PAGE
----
The first step in any health care reform is obvious: undo the damage caused by the Trump administration’s attempts to undermine the ACA and Medicaid by a whole series of administrative actions. Any new administration can, by administrative actions of its own, reverse most of what Trump has tried to do. The Trump initiatives that need to be overturned are described in detail in Appendix A of this report. But more fundamental reforms are needed if the ACA is to provide access to quality, affordable health care for all.

1. Improving Affordability of Coverage and Care

The chief goal of the Affordable Care Act was to take a giant step toward universal health care by making health insurance coverage both affordable and universal, and by seeking to assure that care for all those who are insured is affordable. Unfortunately, for many Americans, barriers still remain in the form of the high cost of purchasing coverage (unaffordable premiums), and also in the high cost of using that coverage to obtain medical treatment (excessive cost-sharing). Moreover, the Republican Congress’s repeal of tax penalties for failing to secure insurance further undercuts the goal of universal coverage.

Unaffordable Premiums

The ACA provides premium subsidies for individuals and families with incomes up to 400 percent of the federal poverty level (FPL). In 2019, these annual income levels are about $50,000 for an individual and $103,000 for a family of four.

For families below the 400 percent threshold but above the level for Medicaid eligibility, the ACA established a premium subsidy schedule. The ACA established four levels of plans: bronze, silver, gold, and platinum. Bronze plans cover 60 percent of the actuarial value of coverage. That means that, of the services covered by the plan, the plan would pay, overall, 60 percent of the cost of services supplied, while enrollees would pay the rest through various forms of cost-sharing. Silver plans cover 70 percent of the cost of coverage, gold plans 80 percent, and platinum plans 90 percent. The subsidies are tied to premiums for silver plans and, to encourage price competition by plans, are set based on the cost of the second-lowest-cost silver plan in a geographic area.

Table 1 below shows the 2019 cap on the percentage of income that a family of four and an individual would have to pay for the second-lowest-cost silver plan coverage. That cap generates a dollar amount of subsidy that could then be used to purchase any exchange plan. If the plan the family or individual chose were less expensive than the benchmark silver plan premium, the amount the purchaser would pay would be a lower percentage of income, and the converse would be true if a more expensive plan were chosen.8 Unlike cost-sharing subsidies (discussed below), premium subsidies can be used to purchase any metal level plan, not just a silver plan.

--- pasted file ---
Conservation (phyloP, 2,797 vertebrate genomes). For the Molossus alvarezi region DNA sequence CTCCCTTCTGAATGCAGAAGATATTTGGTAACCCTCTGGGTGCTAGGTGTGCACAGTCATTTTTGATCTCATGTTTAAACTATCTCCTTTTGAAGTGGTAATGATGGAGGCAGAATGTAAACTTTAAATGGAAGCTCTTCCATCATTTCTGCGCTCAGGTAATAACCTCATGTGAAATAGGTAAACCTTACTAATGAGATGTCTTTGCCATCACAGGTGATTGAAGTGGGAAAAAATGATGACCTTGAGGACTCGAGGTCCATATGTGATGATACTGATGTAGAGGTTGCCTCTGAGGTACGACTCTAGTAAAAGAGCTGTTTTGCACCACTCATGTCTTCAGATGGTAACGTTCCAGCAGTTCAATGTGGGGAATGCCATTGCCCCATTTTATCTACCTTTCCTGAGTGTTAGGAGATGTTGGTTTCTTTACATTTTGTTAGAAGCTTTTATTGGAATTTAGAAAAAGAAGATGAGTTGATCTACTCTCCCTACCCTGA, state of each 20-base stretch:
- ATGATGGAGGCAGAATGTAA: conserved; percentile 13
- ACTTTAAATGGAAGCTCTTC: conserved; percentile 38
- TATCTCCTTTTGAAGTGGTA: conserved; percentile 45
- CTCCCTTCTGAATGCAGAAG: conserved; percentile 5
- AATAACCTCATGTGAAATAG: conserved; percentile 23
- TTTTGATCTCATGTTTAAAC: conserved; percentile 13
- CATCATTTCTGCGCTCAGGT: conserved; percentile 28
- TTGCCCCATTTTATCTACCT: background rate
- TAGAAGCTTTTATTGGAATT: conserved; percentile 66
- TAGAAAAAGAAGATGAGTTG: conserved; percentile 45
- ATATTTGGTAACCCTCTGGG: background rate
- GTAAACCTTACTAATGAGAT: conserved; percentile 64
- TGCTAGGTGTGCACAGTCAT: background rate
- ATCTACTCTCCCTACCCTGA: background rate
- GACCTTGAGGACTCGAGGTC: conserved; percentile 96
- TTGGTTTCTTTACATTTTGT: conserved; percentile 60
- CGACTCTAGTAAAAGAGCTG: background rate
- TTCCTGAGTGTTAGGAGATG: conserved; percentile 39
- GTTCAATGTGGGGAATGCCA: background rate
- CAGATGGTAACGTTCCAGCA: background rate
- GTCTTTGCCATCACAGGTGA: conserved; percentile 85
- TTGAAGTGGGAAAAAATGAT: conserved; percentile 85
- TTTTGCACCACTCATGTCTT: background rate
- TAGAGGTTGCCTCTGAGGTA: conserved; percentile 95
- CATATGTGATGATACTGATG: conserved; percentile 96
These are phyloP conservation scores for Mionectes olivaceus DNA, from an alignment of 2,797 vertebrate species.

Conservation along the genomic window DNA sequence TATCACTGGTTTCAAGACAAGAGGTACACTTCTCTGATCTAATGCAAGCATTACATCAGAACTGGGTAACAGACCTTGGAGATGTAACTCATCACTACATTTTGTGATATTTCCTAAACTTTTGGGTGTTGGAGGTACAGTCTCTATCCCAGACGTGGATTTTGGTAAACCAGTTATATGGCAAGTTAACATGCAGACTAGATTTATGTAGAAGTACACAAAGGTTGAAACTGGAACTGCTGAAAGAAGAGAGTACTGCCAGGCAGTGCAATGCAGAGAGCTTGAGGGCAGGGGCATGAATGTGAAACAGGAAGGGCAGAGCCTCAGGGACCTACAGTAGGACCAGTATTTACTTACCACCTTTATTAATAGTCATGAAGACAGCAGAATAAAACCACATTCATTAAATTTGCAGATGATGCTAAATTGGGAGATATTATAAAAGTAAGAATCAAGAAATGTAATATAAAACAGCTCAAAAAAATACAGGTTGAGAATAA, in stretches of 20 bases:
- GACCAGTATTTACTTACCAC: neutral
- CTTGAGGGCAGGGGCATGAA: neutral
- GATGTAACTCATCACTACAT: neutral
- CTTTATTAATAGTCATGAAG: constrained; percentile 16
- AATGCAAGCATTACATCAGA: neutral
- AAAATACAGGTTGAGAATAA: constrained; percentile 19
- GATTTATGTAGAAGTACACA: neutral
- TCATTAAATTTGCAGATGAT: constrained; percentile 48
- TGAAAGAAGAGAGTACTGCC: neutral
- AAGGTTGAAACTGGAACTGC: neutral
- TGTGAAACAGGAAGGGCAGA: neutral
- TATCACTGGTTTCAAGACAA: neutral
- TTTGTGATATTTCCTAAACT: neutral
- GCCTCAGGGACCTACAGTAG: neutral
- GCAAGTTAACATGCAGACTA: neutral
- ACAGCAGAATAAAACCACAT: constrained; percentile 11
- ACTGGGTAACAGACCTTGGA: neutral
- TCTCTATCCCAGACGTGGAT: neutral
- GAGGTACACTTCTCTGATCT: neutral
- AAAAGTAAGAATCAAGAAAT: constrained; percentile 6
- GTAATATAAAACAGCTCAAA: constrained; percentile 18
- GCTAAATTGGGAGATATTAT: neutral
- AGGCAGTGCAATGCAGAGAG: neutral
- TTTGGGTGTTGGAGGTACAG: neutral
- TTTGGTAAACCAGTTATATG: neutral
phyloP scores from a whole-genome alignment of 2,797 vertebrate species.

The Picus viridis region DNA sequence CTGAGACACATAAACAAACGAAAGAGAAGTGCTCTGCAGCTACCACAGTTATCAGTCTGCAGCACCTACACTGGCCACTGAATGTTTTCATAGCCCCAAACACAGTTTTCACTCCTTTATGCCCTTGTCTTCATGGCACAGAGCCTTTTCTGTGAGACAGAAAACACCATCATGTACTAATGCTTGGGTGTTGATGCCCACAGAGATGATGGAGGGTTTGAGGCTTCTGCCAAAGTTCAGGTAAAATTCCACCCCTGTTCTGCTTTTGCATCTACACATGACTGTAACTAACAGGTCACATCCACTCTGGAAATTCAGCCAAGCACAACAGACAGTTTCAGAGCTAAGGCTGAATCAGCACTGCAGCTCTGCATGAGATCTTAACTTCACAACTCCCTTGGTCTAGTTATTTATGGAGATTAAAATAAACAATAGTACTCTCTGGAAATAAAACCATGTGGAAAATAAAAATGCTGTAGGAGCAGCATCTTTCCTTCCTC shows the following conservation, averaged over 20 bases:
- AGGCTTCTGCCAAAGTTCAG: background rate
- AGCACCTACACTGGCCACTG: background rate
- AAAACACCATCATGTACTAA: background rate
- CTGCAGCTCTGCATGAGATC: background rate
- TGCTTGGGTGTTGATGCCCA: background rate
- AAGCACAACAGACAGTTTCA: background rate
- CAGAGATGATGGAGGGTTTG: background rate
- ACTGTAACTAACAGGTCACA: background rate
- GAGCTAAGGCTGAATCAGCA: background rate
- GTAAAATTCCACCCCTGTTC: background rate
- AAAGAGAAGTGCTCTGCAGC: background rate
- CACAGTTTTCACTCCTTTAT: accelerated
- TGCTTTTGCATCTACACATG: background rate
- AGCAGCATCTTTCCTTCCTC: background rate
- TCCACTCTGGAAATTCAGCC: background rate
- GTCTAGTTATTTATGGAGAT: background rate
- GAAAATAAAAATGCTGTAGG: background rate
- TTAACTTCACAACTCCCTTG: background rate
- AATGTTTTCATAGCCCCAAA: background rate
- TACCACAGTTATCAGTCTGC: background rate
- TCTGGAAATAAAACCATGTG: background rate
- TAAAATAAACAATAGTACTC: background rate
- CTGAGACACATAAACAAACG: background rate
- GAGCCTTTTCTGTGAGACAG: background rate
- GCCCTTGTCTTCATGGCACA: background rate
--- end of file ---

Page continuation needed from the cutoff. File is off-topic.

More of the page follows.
Table 1

Limits on Premium Contribution by Income Level

Income Required Premium Contribution
Income as a percentage of the federal poverty level Annual income amount (in dollars) Percentage of income
Family of four
100-138 $25,100-$34,638 2.08-3.42
138-150 $34,638-$37,650 3.42-4.15
150-200 $37,650-$50,200 4.15-6.54
200-250 $50,200-$62,750 6.54-8.36
250-300 $62,750-$75,300 8.36-9.86
300-400 $75,300-$100,400 9.86
Individual
100-138 $12,140-$16,753 2.08-3.42
138-150 $16,753-$18,210 3.42-4.15
150-200 $18,210-$24,280 4.15-6.54
200-250 $24,820-$30,350 6.54-8.36
250-300 $30,350-$36,420 8.36-9.86
300-400 $36,420-$48,560 9.86
Source: Updated from January Angeles, “Making Health Care More Affordable: The New Premium and Cost Sharing Credits,” Center on Budget and Policy Priorities, May 19, 2010, cited in John McDonough, Inside National Health Reform (Oakland, Calif.: University of California Press, 2011).

Of the 25 million people currently uninsured, almost 8 million—approximately 30 percent—are eligible for premium subsidies. Conversely, there are 9.9 million people currently receiving subsidies enrolled in the exchange plans.9

Of those eligible for exchange coverage but still uninsured, the uninsured rate is similar for those below 200 percent of the federal poverty level and those from 200 to 400 percent of the FPL. For those below 200 percent of poverty it is 24.2 percent, while for those from 200–400 percent of the FPL, it is 22.2 percent.10 Actual participation in the exchange is heavily skewed toward the lower-income group, with household income below 250 percent of the FPL accounting for 71 percent of enrollees, and those at 251–400 percent of the FPL for 19 percent.11 A single mother and child with a pretax income level just over 250 percent of the FPL—about $41,000 a year in 2019—would have to pay more than 8 percent of pre-tax income for coverage.

An obvious gap in the subsidy schedule is the lack of any protection against high premiums for families over 400 percent of poverty. These families account for 20 percent of the uninsured population.12